In his Advent devotional, Preparing for Christmas: Daily Meditations for Advent, on the very first day of Advent, Richard Rohr asks, “What expectations and demands of life can you let go of so that you can be more prepared for the coming of Jesus?” (p. 3)
I snapped the book shut in frustration and pulled my boots on for a walk.
I mean, the luxury of spending 45 minutes to an hour in devotional silence was not a hardship when I was on leave from my church with no “expectations and demands of life”, but I was no fool. I was already trying to figure out how I was going to block out this time while maintaining full time work, family, and community, let alone getting the rest I now knew I needed.
This is a very common question in spiritual formation. What can you give up to make more time for God? We prioritise what we make time for. If you set time aside for prayer/Scripture reading/exercise/yoga whatever it is you can’t fit in, then that will become a priority. It will no longer be a burden but a habit. Everything else will, somehow, magically fit around it. We have all heard the parable of the rocks in the jar that will only fit if you put the big rocks in first, then the gravel, then the sand, then the water. If you haven’t, take a minute, literally, and watch this little video. “For where you treasure is, there will your heart be also,” our Saviour said (Matthew 6:21 KJV).
Now, for some of us, this all works, and that is a great privilege for which we should be grateful. In spite of my worries, I have a relatively flexible life, so have charge of my time. But what if you don’t? What if you are what COVID has proclaimed an essential worker whose shifts have become more frequent, stressful, and dangerous with no increase in pay? What if you work the gig economy with very little control over when work and income will appear? What if you are a parent whose children’s school and activities dictate every minute you have outside of your full time work?
This is the “What can you give up?” trap. It is a fair question for folks who, like me, have some flexibility in our lives. We have seen this division very clearly during COVID. Some of us were able to easily transfer our work from the office to home with our homes already accommodating the space for the technology that has become essential in so many lives. Many of us, however, were not. Millions lost their jobs and a huge chunk of their income. Parents were expected to carry on a normal schedule while children stayed home from daycare and school.
Asking an overwhelmed person, “What can you let go of?” will raise up one of two answers, 1) Nothing or 2) a list of small things that can possibly move around. If the answer is 2, then spending time in the spiritual life just becomes one more thing on the to-do list and, when something urgent comes up, has a high likelihood of being dropped and, eventually, forgotten. The question is a trap for busy people, as most of us are. If we give stuff up, we risk overburdening others, simply pushing things to later, losing income, dropping balls that can’t be dropped. If we do not give stuff up, then we are disappointing God! Either way, the question sets us up for nothing but guilt.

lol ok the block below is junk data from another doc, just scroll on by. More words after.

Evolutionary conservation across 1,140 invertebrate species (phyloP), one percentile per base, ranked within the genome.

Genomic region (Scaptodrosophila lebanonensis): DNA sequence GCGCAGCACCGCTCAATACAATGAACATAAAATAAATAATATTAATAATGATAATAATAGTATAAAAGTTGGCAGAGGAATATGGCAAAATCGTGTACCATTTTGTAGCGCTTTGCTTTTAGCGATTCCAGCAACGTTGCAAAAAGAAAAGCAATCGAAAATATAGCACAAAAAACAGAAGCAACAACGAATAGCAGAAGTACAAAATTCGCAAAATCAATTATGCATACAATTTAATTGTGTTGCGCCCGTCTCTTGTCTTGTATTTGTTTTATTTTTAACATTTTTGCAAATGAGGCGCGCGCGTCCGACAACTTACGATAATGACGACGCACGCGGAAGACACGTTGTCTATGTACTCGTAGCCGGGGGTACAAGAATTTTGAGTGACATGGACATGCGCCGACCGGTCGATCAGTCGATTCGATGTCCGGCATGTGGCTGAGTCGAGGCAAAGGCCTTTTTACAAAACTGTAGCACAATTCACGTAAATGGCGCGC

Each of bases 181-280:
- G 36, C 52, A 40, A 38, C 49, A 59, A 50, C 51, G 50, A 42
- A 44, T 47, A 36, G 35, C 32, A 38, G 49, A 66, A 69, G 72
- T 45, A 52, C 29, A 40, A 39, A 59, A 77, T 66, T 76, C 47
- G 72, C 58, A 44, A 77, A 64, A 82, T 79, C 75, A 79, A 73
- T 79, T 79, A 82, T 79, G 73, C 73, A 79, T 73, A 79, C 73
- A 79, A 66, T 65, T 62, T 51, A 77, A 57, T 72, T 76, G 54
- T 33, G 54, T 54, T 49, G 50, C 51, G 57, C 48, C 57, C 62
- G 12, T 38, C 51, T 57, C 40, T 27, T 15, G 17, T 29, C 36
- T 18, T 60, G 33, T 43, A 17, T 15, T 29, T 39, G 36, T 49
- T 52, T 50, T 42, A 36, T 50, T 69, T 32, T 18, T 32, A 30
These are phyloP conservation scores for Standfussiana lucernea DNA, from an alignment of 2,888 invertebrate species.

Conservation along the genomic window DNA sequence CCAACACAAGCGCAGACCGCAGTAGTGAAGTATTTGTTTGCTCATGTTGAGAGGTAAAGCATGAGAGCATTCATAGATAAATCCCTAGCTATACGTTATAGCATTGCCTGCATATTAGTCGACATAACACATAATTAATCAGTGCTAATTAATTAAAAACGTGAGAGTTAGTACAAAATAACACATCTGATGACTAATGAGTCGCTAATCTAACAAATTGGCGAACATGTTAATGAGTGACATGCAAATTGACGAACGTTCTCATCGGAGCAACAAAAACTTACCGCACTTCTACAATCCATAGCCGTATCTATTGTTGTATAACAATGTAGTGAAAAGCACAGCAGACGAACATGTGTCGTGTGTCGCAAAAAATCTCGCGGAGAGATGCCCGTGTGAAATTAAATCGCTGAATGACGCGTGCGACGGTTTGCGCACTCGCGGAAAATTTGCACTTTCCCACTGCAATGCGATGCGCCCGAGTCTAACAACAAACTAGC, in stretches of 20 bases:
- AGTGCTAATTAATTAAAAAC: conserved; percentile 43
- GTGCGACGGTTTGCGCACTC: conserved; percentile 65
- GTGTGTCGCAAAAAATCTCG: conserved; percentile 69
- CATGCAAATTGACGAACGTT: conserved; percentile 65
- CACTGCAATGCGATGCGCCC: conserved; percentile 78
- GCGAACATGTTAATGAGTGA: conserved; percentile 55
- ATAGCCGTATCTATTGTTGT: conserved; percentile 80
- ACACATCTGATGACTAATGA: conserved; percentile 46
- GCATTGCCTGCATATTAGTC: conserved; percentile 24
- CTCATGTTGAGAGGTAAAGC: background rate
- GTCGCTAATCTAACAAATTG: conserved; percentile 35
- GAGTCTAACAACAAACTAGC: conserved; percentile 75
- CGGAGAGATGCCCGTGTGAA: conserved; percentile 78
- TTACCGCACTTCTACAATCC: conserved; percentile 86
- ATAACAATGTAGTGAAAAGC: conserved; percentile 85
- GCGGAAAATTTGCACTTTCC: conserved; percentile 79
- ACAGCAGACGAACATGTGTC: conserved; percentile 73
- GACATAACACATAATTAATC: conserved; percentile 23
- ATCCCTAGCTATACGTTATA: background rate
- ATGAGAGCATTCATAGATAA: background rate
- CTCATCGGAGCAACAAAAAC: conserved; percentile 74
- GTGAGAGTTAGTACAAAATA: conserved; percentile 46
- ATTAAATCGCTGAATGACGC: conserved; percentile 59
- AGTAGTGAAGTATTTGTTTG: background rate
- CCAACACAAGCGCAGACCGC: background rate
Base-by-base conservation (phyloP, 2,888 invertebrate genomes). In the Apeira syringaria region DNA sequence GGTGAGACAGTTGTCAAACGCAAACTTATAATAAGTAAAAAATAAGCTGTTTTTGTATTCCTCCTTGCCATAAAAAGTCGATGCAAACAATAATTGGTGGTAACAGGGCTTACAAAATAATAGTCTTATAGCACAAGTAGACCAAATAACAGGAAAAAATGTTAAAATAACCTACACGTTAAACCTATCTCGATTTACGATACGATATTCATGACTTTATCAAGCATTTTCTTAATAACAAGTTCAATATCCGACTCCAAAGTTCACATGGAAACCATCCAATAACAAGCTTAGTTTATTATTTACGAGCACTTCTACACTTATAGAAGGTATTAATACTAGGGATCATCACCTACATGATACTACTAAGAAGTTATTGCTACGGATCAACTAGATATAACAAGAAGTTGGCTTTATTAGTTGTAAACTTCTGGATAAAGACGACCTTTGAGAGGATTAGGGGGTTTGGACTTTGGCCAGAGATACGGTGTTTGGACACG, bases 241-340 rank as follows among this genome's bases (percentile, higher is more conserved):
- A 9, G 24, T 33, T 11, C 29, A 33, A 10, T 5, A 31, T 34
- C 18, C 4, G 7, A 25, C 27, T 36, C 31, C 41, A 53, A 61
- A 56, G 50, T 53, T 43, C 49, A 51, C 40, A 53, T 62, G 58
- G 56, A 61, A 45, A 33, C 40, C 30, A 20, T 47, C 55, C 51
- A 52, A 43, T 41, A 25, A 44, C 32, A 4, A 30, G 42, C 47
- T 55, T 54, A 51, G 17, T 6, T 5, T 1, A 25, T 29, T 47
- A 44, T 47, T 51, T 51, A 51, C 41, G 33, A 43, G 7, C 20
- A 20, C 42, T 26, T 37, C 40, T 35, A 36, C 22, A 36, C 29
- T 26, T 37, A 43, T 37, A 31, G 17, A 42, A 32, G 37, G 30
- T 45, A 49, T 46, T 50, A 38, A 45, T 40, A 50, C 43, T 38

It was with this trap raging in my mind that I went for a walk. Right. What can I give up? Even though I have control over my time, the question was stressing me out. If only I had more time, I thought. Then, a question formed in my mind. What can I give up that does not involve giving up time? Is that even possible? Rohr’s question is a little more flexible. What expectations and demands of life can you let go of? If I can’t give up any more time, what can I give up? Everything requires time.
I can only give up those things over which I have control: My own reaction to events around me. I turned the question away from my responsibilities and towards my inner being. What expectations and demands of myself can I let go of? What mental patterns can I release myself from? A list quickly started to form. Stop expecting perfection and embrace good enough. Stop comparing myself to others. Stop deflecting praise. Stop hashing potential outcomes over and over trying to predict and solve every possible problem. Stop rolling my eyes at words and people I should listen to. Stop being a responsibility hoarder. Stop ignoring your comfort. Stop setting up task-reward strategies. Stop working towards praise from others.
As I continued the list, I noticed that I was not reacting to this like I do to most of my other lists. This was not a common to-do list. My mind wasn’t spinning with hows and whens and whys. Each new revelation brought with it a little release. Yes, I responded, I can definitely do away with that. And, if my mind isn’t full of all these expectations and worries I place on myself, is it possible, I might just have room in the inn for Jesus?
That first day of Rohr’s Advent devotional was, actually, pretty good. He points us into holy spaces and paradoxes of us and the Reign of God. He says this:
The theological virtue of hope is the patient and trustful willingness to live without closure, without resolution, and still be content and even happy because our Satisfaction is now at another level, and our Source is beyond ourselves.
Our pursuit of certainty leaves us vulnerable to unrealistic expectations of ourselves. All of this is simply an effort to quiet the cries of our minds to hear the Voice of Love in our lives.